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Options in your classroom?

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Started by Chrissie Butler 27 May 2013 4:07pm () Replies (5)

In the video Joe's Non-Netbook, Joe comically illustrates the limitations of hard copy text.

How do you provide options to support access to information and the engagement of all learners in your classroom? Where can the effective use of technology make a difference?

If you are interested in thinking more about the benefits of creating flexible resources, check out some the UDL links and resources in the left hand menu.


  • Margaret Lamont (View all users posts) 28 May 2013 11:26am ()

    Have you seen the recent survey by the National Literacy Trust in the UK that suggests "young people are much more likely to prefer to read on a computer screen rather than a printed book or magazine": http://www.bbc.co.uk/news/education-22540408 


    Some key findings from the full report: 'Children's and young people's reading today': 


    • 50% of young people enjoy reading either “very much” or “quite a lot”; 10% of

    young people do not enjoy reading at all and 38% only enjoy reading “a bit” (see

    Table 8, p. 24).

    • 30.8% of young people read outside of class every day, with another 28.2%

    reading a few times a week. However, 21.6% of young people say that they rarely

    or never read outside of class (see Table 13, p. 30).

    • In 2005 77% of children read magazines, now just 57% do, comic reading

    dropped from 64% to 50% and reading on websites dropped from 64% to 50%

    (see Figure 3, p.10).

    • Technology-based formats, such as text messages (63.2%), websites (50.4%)

    and messages on social networking sites (49.9%) are most commonly read

    materials outside of class at least once a month. Magazines (57.0%) and fiction

    (47.8%) are the most common non-technology reading choices (see Table 10, p. 26).

    • 72.9% of young people read paper-based materials, while 63.8% read using a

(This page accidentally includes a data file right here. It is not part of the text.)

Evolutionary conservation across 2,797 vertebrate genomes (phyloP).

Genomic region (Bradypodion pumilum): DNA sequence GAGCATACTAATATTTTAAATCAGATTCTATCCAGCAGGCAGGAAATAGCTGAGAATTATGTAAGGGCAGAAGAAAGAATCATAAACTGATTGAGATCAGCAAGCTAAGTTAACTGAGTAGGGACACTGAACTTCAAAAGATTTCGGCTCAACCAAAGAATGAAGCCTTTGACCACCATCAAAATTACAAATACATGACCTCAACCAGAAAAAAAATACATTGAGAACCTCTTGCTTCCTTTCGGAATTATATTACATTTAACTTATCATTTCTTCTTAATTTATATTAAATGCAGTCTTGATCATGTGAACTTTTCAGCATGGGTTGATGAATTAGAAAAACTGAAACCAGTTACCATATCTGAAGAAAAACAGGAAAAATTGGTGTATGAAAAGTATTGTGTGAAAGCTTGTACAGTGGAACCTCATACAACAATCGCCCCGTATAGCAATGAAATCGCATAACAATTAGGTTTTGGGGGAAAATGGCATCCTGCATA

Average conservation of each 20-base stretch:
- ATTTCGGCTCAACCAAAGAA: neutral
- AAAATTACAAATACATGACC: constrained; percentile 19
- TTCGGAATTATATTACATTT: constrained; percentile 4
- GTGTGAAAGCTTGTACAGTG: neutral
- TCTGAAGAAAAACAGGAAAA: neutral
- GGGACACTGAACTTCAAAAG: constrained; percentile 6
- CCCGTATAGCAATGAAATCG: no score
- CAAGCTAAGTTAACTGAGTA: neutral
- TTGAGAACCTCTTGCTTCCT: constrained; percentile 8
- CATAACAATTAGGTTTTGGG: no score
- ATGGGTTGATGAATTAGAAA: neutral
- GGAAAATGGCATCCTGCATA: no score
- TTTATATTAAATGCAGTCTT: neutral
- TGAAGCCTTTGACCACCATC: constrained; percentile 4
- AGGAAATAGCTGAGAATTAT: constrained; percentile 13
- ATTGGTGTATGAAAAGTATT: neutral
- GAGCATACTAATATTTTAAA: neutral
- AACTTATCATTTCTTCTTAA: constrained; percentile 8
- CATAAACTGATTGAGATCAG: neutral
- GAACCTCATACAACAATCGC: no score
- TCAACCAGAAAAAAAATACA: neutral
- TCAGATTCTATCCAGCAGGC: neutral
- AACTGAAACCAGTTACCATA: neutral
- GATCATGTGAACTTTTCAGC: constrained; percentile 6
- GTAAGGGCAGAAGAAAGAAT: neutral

computer and 55.9% read on their mobile phone. 20.4% of young people say that

    they read using an iPad, while 21.1% read using other electronic devices. Only

    8.8% of young people say that they read using a Kindle (see Table 12, p. 29). Most

    young people (62%) say that they read paper-based materials as well as at least

    one technology-based medium. Only 17.8% say that they just read paper-based

    texts, while a fifth (20.2%) say that they do not read any paper-based texts at all.

    • Many young people thought positively about reading (see Tables 16.1 to 16.8, pp. 36).

    76.4% agree that “the more I read, the better I become”, and 33.5% agree that

    “reading is cool”. However 27.2% agree that “I don’t read as well as other pupils

    in my class”, 26.5% of young people agree that “I only read when I have to” and

    26.5% agree that “I find things to read that interest me”. 17.4% of young people

    agree that “I would be embarrassed if friends saw me read”. However, more than

    half of young people (53.8%) agree that “I prefer watching TV to reading”.

  • Chrissie Butler (View all users posts) 27 May 2013 6:45pm ()

    Cheers Anne that's cool to link UDL to the flipped classroom. Good to to hear Sam and Bergman working to evolve the model, which is often lets just make a video, to shape it around creating flipped options for their group of learners.

    For those folk who are unfamiliar with the principles of UDL, here's my UDL overview (with feet):

    Overview of UDL (with feet)


    To dig a bit deeper, a good place to start is the UDL overview on Maryland Links.


  • Leigh Hynes (View all users posts) 27 May 2013 5:54pm ()

    Yes, Aaron Sams and Jon Bergmann came a long way from their sage on the stage approach after they had seen the benefits of videoing their instruction for students.  Great examples of developing your teaching to meet the needs of all.

  • Anne Sturgess (View all users posts) 27 May 2013 5:13pm ()

    Have you seen this site where the teacher discusses the 'flipped classroom' approach and how he applied UDL principles to ensure all students are learning and able to show their learning? 

    EXCERPT from the site

    Sams and Bergmann turned to the Universal Design for Learning, a set of curriculum principles that maintains students need more than one way to learn information and more than one way to demonstrate knowledge. Following the second principle, the two teachers allowed their students to show they understood the material any way they wanted. Sams said he received songs, welding projects and even hand-drawn graphic novels. He admits those didn’t help the students take standardized tests, but they showed chemistry understanding, his main goal. 

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